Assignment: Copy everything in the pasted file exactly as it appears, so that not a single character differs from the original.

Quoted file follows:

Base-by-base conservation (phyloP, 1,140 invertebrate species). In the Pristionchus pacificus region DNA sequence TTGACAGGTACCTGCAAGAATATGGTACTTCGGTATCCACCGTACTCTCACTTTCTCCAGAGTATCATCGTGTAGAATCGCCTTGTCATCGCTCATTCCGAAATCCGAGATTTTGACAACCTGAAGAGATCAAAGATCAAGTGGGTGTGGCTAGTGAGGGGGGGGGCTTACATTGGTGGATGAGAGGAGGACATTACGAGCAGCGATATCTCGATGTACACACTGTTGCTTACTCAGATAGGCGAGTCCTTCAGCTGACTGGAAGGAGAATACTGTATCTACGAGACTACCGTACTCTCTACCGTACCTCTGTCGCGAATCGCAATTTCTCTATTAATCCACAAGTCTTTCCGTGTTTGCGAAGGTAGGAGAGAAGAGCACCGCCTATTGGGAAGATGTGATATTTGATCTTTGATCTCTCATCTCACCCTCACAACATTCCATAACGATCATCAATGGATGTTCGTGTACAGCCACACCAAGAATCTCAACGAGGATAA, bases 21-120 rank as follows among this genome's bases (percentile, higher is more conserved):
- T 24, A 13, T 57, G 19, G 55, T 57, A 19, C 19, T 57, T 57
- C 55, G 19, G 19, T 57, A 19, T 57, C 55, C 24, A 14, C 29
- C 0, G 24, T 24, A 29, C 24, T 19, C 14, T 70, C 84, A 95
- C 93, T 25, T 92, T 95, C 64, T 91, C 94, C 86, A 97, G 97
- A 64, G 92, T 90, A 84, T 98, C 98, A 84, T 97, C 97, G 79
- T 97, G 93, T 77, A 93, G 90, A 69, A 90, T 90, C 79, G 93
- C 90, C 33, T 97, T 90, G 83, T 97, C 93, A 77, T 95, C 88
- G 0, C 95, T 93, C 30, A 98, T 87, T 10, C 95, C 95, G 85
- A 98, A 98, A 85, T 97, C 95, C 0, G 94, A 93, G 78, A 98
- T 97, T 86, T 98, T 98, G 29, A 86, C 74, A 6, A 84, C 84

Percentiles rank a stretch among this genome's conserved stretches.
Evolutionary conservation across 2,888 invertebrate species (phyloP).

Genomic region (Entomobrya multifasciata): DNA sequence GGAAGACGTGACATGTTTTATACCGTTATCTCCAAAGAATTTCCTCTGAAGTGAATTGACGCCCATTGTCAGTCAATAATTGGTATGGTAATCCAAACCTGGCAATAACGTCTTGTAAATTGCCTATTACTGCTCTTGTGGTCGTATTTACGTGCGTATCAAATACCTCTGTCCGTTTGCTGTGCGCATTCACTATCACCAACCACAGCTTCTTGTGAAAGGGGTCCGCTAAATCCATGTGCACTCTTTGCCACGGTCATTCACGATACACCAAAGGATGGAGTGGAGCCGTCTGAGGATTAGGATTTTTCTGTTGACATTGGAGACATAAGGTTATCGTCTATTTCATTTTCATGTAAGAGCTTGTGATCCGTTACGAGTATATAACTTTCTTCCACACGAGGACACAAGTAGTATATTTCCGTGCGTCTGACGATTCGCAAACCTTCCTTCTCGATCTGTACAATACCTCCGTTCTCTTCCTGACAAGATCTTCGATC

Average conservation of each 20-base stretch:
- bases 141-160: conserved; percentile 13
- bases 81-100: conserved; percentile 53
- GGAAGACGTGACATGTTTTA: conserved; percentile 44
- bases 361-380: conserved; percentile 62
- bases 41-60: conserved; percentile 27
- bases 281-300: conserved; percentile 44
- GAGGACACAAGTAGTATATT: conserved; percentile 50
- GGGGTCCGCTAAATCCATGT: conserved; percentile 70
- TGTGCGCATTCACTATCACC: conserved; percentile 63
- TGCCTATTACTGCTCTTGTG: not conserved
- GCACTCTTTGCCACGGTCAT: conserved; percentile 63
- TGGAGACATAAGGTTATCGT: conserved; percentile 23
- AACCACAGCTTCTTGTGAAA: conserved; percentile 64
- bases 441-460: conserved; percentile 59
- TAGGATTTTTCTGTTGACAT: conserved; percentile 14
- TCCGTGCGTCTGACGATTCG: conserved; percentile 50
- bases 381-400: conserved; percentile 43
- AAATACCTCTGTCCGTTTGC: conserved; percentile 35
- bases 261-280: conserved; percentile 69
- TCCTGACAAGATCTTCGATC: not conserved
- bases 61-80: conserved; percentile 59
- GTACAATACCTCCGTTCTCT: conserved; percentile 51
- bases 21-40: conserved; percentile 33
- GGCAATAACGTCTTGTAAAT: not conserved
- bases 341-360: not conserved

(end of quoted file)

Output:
Base-by-base conservation (phyloP, 1,140 invertebrate species). In the Pristionchus pacificus region DNA sequence TTGACAGGTACCTGCAAGAATATGGTACTTCGGTATCCACCGTACTCTCACTTTCTCCAGAGTATCATCGTGTAGAATCGCCTTGTCATCGCTCATTCCGAAATCCGAGATTTTGACAACCTGAAGAGATCAAAGATCAAGTGGGTGTGGCTAGTGAGGGGGGGGGCTTACATTGGTGGATGAGAGGAGGACATTACGAGCAGCGATATCTCGATGTACACACTGTTGCTTACTCAGATAGGCGAGTCCTTCAGCTGACTGGAAGGAGAATACTGTATCTACGAGACTACCGTACTCTCTACCGTACCTCTGTCGCGAATCGCAATTTCTCTATTAATCCACAAGTCTTTCCGTGTTTGCGAAGGTAGGAGAGAAGAGCACCGCCTATTGGGAAGATGTGATATTTGATCTTTGATCTCTCATCTCACCCTCACAACATTCCATAACGATCATCAATGGATGTTCGTGTACAGCCACACCAAGAATCTCAACGAGGATAA, bases 21-120 rank as follows among this genome's bases (percentile, higher is more conserved):
- T 24, A 13, T 57, G 19, G 55, T 57, A 19, C 19, T 57, T 57
- C 55, G 19, G 19, T 57, A 19, T 57, C 55, C 24, A 14, C 29
- C 0, G 24, T 24, A 29, C 24, T 19, C 14, T 70, C 84, A 95
- C 93, T 25, T 92, T 95, C 64, T 91, C 94, C 86, A 97, G 97
- A 64, G 92, T 90, A 84, T 98, C 98, A 84, T 97, C 97, G 79
- T 97, G 93, T 77, A 93, G 90, A 69, A 90, T 90, C 79, G 93
- C 90, C 33, T 97, T 90, G 83, T 97, C 93, A 77, T 95, C 88
- G 0, C 95, T 93, C 30, A 98, T 87, T 10, C 95, C 95, G 85
- A 98, A 98, A 85, T 97, C 95, C 0, G 94, A 93, G 78, A 98
- T 97, T 86, T 98, T 98, G 29, A 86, C 74, A 6, A 84, C 84

Percentiles rank a stretch among this genome's conserved stretches.
Evolutionary conservation across 2,888 invertebrate species (phyloP).

Genomic region (Entomobrya multifasciata): DNA sequence GGAAGACGTGACATGTTTTATACCGTTATCTCCAAAGAATTTCCTCTGAAGTGAATTGACGCCCATTGTCAGTCAATAATTGGTATGGTAATCCAAACCTGGCAATAACGTCTTGTAAATTGCCTATTACTGCTCTTGTGGTCGTATTTACGTGCGTATCAAATACCTCTGTCCGTTTGCTGTGCGCATTCACTATCACCAACCACAGCTTCTTGTGAAAGGGGTCCGCTAAATCCATGTGCACTCTTTGCCACGGTCATTCACGATACACCAAAGGATGGAGTGGAGCCGTCTGAGGATTAGGATTTTTCTGTTGACATTGGAGACATAAGGTTATCGTCTATTTCATTTTCATGTAAGAGCTTGTGATCCGTTACGAGTATATAACTTTCTTCCACACGAGGACACAAGTAGTATATTTCCGTGCGTCTGACGATTCGCAAACCTTCCTTCTCGATCTGTACAATACCTCCGTTCTCTTCCTGACAAGATCTTCGATC

Average conservation of each 20-base stretch:
- bases 141-160: conserved; percentile 13
- bases 81-100: conserved; percentile 53
- GGAAGACGTGACATGTTTTA: conserved; percentile 44
- bases 361-380: conserved; percentile 62
- bases 41-60: conserved; percentile 27
- bases 281-300: conserved; percentile 44
- GAGGACACAAGTAGTATATT: conserved; percentile 50
- GGGGTCCGCTAAATCCATGT: conserved; percentile 70
- TGTGCGCATTCACTATCACC: conserved; percentile 63
- TGCCTATTACTGCTCTTGTG: not conserved
- GCACTCTTTGCCACGGTCAT: conserved; percentile 63
- TGGAGACATAAGGTTATCGT: conserved; percentile 23
- AACCACAGCTTCTTGTGAAA: conserved; percentile 64
- bases 441-460: conserved; percentile 59
- TAGGATTTTTCTGTTGACAT: conserved; percentile 14
- TCCGTGCGTCTGACGATTCG: conserved; percentile 50
- bases 381-400: conserved; percentile 43
- AAATACCTCTGTCCGTTTGC: conserved; percentile 35
- bases 261-280: conserved; percentile 69
- TCCTGACAAGATCTTCGATC: not conserved
- bases 61-80: conserved; percentile 59
- GTACAATACCTCCGTTCTCT: conserved; percentile 51
- bases 21-40: conserved; percentile 33
- GGCAATAACGTCTTGTAAAT: not conserved
- bases 341-360: not conserved